The Delta of Amacuro, eastern Venezuela,is one of the most inhospitable places in the world. For the past 8.500 years ago Warao indians have turned its 20.000 km² of water canals and swamps into their home. Despite the strong acculturation they have suffered because of colonialism Warao people have managed to keep their culture and way of life deeply rooted into this environment.
Before the late 20th century, the term berdache was widely used by anthropologists as a generic term to indicate “two-spirit” or transgender individuals. In Native American societies, berdaches played an important role both religiously and economically. They were given specific roles in their religion and were not expected to support their family like a male would, but rather they were required to do some of the women’s work and portray the behaviors and clothing of a woman.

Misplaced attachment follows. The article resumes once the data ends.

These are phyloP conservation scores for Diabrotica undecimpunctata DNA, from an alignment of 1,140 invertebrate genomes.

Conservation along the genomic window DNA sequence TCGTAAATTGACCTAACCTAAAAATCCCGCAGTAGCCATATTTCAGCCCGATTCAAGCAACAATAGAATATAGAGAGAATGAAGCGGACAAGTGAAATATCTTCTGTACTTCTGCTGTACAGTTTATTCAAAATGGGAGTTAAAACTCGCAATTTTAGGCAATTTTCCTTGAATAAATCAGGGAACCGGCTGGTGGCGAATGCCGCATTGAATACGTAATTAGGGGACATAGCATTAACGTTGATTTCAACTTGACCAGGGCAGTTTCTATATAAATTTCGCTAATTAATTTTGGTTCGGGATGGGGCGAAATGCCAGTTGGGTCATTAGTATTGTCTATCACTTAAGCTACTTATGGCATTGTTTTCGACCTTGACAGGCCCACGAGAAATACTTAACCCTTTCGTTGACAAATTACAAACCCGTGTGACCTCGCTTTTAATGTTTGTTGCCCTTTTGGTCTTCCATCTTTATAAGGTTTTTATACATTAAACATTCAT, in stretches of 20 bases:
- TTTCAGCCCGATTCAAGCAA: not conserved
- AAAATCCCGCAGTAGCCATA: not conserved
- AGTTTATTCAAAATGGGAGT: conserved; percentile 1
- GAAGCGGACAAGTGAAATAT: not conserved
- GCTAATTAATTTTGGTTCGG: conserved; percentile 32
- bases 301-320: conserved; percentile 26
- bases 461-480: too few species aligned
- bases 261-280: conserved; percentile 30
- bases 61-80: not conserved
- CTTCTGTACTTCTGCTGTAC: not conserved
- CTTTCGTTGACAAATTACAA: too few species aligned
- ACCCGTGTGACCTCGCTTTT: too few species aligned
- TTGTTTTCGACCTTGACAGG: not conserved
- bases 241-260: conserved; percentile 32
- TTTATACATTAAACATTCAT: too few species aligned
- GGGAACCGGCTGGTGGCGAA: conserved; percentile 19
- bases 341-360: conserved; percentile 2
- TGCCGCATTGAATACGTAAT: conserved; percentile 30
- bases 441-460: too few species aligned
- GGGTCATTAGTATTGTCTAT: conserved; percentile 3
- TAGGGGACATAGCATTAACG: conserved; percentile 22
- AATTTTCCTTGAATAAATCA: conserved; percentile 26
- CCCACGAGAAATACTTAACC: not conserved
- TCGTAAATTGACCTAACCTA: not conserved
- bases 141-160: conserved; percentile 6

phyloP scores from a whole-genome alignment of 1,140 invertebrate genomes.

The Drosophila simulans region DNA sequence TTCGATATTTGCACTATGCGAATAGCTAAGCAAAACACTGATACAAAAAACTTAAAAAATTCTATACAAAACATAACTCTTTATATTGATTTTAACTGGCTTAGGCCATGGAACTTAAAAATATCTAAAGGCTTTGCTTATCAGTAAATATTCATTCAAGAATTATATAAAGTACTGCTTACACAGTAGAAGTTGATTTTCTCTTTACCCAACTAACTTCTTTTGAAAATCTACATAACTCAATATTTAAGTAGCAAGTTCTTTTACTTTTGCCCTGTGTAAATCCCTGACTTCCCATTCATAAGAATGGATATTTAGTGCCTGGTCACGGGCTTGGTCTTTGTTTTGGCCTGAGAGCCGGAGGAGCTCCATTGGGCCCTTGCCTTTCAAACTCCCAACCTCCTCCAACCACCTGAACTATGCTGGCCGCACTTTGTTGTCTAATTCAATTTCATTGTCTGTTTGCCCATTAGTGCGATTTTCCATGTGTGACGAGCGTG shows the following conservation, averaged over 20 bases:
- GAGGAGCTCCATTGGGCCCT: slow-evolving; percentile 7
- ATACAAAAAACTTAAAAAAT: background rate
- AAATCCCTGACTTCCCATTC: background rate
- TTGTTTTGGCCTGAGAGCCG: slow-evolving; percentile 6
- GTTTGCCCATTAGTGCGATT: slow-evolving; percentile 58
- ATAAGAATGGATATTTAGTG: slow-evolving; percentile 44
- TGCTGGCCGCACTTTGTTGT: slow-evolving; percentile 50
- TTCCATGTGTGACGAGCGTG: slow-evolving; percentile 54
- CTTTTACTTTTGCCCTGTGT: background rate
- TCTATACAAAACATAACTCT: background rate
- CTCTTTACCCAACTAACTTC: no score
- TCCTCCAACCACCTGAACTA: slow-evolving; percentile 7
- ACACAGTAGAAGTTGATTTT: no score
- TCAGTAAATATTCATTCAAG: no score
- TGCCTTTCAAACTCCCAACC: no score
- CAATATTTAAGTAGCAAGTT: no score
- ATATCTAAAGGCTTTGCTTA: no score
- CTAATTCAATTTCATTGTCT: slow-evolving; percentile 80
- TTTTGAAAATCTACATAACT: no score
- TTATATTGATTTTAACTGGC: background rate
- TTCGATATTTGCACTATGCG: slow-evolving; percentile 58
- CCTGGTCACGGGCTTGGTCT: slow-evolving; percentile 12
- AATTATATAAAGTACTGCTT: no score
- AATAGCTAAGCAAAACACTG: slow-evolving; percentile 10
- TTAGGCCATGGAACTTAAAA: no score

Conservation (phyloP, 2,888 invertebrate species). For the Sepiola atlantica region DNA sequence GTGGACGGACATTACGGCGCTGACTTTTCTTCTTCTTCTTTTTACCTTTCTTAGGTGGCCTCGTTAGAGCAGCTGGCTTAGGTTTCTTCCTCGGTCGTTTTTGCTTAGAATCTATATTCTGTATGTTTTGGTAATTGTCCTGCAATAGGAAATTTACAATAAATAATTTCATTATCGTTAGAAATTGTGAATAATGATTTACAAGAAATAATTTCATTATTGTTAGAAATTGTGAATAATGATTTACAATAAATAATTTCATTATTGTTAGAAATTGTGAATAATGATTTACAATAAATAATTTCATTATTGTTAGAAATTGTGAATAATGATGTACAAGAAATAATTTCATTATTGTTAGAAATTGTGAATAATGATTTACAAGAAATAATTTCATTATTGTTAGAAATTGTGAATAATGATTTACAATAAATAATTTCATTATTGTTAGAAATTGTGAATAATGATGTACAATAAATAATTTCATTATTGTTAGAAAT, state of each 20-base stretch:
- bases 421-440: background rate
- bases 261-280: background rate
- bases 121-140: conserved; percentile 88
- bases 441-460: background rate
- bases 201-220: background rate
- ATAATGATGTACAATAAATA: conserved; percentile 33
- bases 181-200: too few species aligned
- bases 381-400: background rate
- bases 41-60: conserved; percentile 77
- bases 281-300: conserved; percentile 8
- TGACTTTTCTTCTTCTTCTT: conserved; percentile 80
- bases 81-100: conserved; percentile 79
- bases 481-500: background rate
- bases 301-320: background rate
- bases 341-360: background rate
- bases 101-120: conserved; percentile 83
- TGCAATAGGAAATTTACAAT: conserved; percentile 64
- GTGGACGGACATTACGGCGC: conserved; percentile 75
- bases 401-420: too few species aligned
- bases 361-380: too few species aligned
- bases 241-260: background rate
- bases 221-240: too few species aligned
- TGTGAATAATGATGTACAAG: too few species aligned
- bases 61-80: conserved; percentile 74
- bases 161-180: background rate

Early Spanish and French explorers and colonizers in North America applied these terms as a means of making sense of the relationships, anatomical sex, sexual behavior, and social gender role of those individuals they encountered who fell outside their own conceptual frameworks.
Historically, two-spirit people typically have been well integrated into the life of their tribes, and have often held revered and honored positions within them. Members of native cultures are often quite reluctant to discuss two-spirit traditions with outsiders, who they feel may misunderstand them or appropriate them for their own agendas.
The Warao, as it happens in other ethnic groupes, considers certain people are not man neither woman. They are called Tida Wena. Their inclusion in warao society goes back to the pre- Columbian traditions mentioned above. Most of these beliefs were common only half a century ago but now due to the growing acculturation they are facing extintion.
The existance of transgender people among the warao society could be the last remains of those old pre-Columbian traditions, never photographied before.